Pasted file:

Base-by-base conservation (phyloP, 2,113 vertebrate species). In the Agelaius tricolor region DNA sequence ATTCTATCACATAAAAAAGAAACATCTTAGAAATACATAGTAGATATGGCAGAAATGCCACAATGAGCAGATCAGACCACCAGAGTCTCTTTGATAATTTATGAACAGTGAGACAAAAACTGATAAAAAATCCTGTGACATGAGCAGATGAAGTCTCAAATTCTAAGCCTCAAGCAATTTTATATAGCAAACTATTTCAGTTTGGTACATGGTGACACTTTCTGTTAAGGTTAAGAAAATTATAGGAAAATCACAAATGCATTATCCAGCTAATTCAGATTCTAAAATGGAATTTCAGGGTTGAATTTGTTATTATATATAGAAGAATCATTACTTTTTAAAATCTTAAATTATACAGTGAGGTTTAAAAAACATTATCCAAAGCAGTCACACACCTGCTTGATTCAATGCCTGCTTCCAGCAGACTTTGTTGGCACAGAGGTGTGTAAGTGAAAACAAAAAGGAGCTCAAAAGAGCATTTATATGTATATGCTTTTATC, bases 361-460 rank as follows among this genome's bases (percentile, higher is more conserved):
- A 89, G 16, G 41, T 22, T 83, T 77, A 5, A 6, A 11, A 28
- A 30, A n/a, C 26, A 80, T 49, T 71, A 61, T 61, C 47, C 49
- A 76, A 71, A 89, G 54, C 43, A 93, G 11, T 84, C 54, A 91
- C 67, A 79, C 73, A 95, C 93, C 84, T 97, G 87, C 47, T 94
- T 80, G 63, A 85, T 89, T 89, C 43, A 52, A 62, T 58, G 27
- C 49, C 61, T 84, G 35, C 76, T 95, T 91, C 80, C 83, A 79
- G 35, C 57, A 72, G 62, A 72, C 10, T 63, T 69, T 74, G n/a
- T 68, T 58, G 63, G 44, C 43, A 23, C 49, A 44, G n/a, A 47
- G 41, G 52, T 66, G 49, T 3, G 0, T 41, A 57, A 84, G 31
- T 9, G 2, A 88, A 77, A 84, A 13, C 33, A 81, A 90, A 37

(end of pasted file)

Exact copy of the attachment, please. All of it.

Base-by-base conservation (phyloP, 2,113 vertebrate species). In the Agelaius tricolor region DNA sequence ATTCTATCACATAAAAAAGAAACATCTTAGAAATACATAGTAGATATGGCAGAAATGCCACAATGAGCAGATCAGACCACCAGAGTCTCTTTGATAATTTATGAACAGTGAGACAAAAACTGATAAAAAATCCTGTGACATGAGCAGATGAAGTCTCAAATTCTAAGCCTCAAGCAATTTTATATAGCAAACTATTTCAGTTTGGTACATGGTGACACTTTCTGTTAAGGTTAAGAAAATTATAGGAAAATCACAAATGCATTATCCAGCTAATTCAGATTCTAAAATGGAATTTCAGGGTTGAATTTGTTATTATATATAGAAGAATCATTACTTTTTAAAATCTTAAATTATACAGTGAGGTTTAAAAAACATTATCCAAAGCAGTCACACACCTGCTTGATTCAATGCCTGCTTCCAGCAGACTTTGTTGGCACAGAGGTGTGTAAGTGAAAACAAAAAGGAGCTCAAAAGAGCATTTATATGTATATGCTTTTATC, bases 361-460 rank as follows among this genome's bases (percentile, higher is more conserved):
- A 89, G 16, G 41, T 22, T 83, T 77, A 5, A 6, A 11, A 28
- A 30, A n/a, C 26, A 80, T 49, T 71, A 61, T 61, C 47, C 49
- A 76, A 71, A 89, G 54, C 43, A 93, G 11, T 84, C 54, A 91
- C 67, A 79, C 73, A 95, C 93, C 84, T 97, G 87, C 47, T 94
- T 80, G 63, A 85, T 89, T 89, C 43, A 52, A 62, T 58, G 27
- C 49, C 61, T 84, G 35, C 76, T 95, T 91, C 80, C 83, A 79
- G 35, C 57, A 72, G 62, A 72, C 10, T 63, T 69, T 74, G n/a
- T 68, T 58, G 63, G 44, C 43, A 23, C 49, A 44, G n/a, A 47
- G 41, G 52, T 66, G 49, T 3, G 0, T 41, A 57, A 84, G 31
- T 9, G 2, A 88, A 77, A 84, A 13, C 33, A 81, A 90, A 37